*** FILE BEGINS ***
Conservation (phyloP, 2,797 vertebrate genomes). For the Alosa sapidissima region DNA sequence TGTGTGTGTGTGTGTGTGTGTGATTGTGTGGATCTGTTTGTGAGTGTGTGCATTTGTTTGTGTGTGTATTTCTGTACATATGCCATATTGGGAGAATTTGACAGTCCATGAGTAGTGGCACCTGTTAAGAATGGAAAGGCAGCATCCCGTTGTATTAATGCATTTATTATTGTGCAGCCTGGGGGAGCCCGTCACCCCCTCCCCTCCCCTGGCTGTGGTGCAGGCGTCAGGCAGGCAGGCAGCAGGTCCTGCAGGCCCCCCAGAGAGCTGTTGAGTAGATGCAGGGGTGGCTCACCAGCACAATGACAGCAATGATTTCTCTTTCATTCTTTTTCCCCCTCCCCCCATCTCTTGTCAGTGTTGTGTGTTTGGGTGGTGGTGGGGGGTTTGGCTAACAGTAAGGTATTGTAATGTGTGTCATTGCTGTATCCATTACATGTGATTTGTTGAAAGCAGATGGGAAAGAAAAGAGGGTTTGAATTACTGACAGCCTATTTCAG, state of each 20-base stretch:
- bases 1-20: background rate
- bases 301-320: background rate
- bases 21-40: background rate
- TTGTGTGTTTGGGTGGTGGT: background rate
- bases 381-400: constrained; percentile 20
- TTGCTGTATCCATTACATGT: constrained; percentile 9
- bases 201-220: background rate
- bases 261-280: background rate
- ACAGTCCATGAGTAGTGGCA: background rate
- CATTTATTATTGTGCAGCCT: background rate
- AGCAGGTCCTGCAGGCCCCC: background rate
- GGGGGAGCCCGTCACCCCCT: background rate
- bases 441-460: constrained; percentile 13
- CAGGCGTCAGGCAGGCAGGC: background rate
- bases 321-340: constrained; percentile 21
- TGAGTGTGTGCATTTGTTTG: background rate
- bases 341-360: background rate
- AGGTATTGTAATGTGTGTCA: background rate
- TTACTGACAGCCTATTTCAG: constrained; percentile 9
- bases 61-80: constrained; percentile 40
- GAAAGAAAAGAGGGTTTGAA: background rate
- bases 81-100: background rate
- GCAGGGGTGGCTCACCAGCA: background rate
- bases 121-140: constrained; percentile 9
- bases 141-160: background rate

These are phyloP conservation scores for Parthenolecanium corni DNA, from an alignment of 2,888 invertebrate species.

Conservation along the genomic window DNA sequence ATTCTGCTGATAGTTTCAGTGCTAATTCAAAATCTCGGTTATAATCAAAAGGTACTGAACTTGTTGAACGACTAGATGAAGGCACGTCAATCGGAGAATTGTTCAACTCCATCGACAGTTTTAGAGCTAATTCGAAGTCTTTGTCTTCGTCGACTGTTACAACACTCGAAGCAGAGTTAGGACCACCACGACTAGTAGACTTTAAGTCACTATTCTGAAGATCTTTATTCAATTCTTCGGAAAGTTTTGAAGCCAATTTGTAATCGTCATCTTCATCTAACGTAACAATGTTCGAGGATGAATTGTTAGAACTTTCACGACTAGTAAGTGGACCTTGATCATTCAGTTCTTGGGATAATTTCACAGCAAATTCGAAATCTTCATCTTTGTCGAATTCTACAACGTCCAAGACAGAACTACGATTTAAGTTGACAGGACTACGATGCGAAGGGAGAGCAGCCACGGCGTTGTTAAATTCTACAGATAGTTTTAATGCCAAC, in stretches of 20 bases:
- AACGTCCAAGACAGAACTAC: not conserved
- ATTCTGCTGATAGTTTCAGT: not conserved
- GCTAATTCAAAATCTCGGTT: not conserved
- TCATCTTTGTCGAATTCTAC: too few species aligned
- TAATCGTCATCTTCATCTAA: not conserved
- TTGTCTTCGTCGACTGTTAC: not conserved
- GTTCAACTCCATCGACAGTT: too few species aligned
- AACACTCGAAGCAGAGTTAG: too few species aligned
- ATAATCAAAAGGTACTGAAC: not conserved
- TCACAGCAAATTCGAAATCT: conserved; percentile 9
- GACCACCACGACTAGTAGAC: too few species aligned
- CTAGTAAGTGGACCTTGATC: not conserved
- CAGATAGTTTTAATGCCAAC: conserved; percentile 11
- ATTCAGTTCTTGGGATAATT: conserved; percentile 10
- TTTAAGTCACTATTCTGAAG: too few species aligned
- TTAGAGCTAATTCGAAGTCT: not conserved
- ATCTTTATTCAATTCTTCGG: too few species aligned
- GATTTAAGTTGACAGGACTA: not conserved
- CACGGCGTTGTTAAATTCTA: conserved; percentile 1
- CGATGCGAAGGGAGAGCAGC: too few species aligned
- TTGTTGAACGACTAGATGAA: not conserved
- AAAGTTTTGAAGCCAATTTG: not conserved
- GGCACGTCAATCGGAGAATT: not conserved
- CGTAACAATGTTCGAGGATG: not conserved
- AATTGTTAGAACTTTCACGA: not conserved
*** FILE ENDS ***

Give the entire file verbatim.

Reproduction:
Conservation (phyloP, 2,797 vertebrate genomes). For the Alosa sapidissima region DNA sequence TGTGTGTGTGTGTGTGTGTGTGATTGTGTGGATCTGTTTGTGAGTGTGTGCATTTGTTTGTGTGTGTATTTCTGTACATATGCCATATTGGGAGAATTTGACAGTCCATGAGTAGTGGCACCTGTTAAGAATGGAAAGGCAGCATCCCGTTGTATTAATGCATTTATTATTGTGCAGCCTGGGGGAGCCCGTCACCCCCTCCCCTCCCCTGGCTGTGGTGCAGGCGTCAGGCAGGCAGGCAGCAGGTCCTGCAGGCCCCCCAGAGAGCTGTTGAGTAGATGCAGGGGTGGCTCACCAGCACAATGACAGCAATGATTTCTCTTTCATTCTTTTTCCCCCTCCCCCCATCTCTTGTCAGTGTTGTGTGTTTGGGTGGTGGTGGGGGGTTTGGCTAACAGTAAGGTATTGTAATGTGTGTCATTGCTGTATCCATTACATGTGATTTGTTGAAAGCAGATGGGAAAGAAAAGAGGGTTTGAATTACTGACAGCCTATTTCAG, state of each 20-base stretch:
- bases 1-20: background rate
- bases 301-320: background rate
- bases 21-40: background rate
- TTGTGTGTTTGGGTGGTGGT: background rate
- bases 381-400: constrained; percentile 20
- TTGCTGTATCCATTACATGT: constrained; percentile 9
- bases 201-220: background rate
- bases 261-280: background rate
- ACAGTCCATGAGTAGTGGCA: background rate
- CATTTATTATTGTGCAGCCT: background rate
- AGCAGGTCCTGCAGGCCCCC: background rate
- GGGGGAGCCCGTCACCCCCT: background rate
- bases 441-460: constrained; percentile 13
- CAGGCGTCAGGCAGGCAGGC: background rate
- bases 321-340: constrained; percentile 21
- TGAGTGTGTGCATTTGTTTG: background rate
- bases 341-360: background rate
- AGGTATTGTAATGTGTGTCA: background rate
- TTACTGACAGCCTATTTCAG: constrained; percentile 9
- bases 61-80: constrained; percentile 40
- GAAAGAAAAGAGGGTTTGAA: background rate
- bases 81-100: background rate
- GCAGGGGTGGCTCACCAGCA: background rate
- bases 121-140: constrained; percentile 9
- bases 141-160: background rate

These are phyloP conservation scores for Parthenolecanium corni DNA, from an alignment of 2,888 invertebrate species.

Conservation along the genomic window DNA sequence ATTCTGCTGATAGTTTCAGTGCTAATTCAAAATCTCGGTTATAATCAAAAGGTACTGAACTTGTTGAACGACTAGATGAAGGCACGTCAATCGGAGAATTGTTCAACTCCATCGACAGTTTTAGAGCTAATTCGAAGTCTTTGTCTTCGTCGACTGTTACAACACTCGAAGCAGAGTTAGGACCACCACGACTAGTAGACTTTAAGTCACTATTCTGAAGATCTTTATTCAATTCTTCGGAAAGTTTTGAAGCCAATTTGTAATCGTCATCTTCATCTAACGTAACAATGTTCGAGGATGAATTGTTAGAACTTTCACGACTAGTAAGTGGACCTTGATCATTCAGTTCTTGGGATAATTTCACAGCAAATTCGAAATCTTCATCTTTGTCGAATTCTACAACGTCCAAGACAGAACTACGATTTAAGTTGACAGGACTACGATGCGAAGGGAGAGCAGCCACGGCGTTGTTAAATTCTACAGATAGTTTTAATGCCAAC, in stretches of 20 bases:
- AACGTCCAAGACAGAACTAC: not conserved
- ATTCTGCTGATAGTTTCAGT: not conserved
- GCTAATTCAAAATCTCGGTT: not conserved
- TCATCTTTGTCGAATTCTAC: too few species aligned
- TAATCGTCATCTTCATCTAA: not conserved
- TTGTCTTCGTCGACTGTTAC: not conserved
- GTTCAACTCCATCGACAGTT: too few species aligned
- AACACTCGAAGCAGAGTTAG: too few species aligned
- ATAATCAAAAGGTACTGAAC: not conserved
- TCACAGCAAATTCGAAATCT: conserved; percentile 9
- GACCACCACGACTAGTAGAC: too few species aligned
- CTAGTAAGTGGACCTTGATC: not conserved
- CAGATAGTTTTAATGCCAAC: conserved; percentile 11
- ATTCAGTTCTTGGGATAATT: conserved; percentile 10
- TTTAAGTCACTATTCTGAAG: too few species aligned
- TTAGAGCTAATTCGAAGTCT: not conserved
- ATCTTTATTCAATTCTTCGG: too few species aligned
- GATTTAAGTTGACAGGACTA: not conserved
- CACGGCGTTGTTAAATTCTA: conserved; percentile 1
- CGATGCGAAGGGAGAGCAGC: too few species aligned
- TTGTTGAACGACTAGATGAA: not conserved
- AAAGTTTTGAAGCCAATTTG: not conserved
- GGCACGTCAATCGGAGAATT: not conserved
- CGTAACAATGTTCGAGGATG: not conserved
- AATTGTTAGAACTTTCACGA: not conserved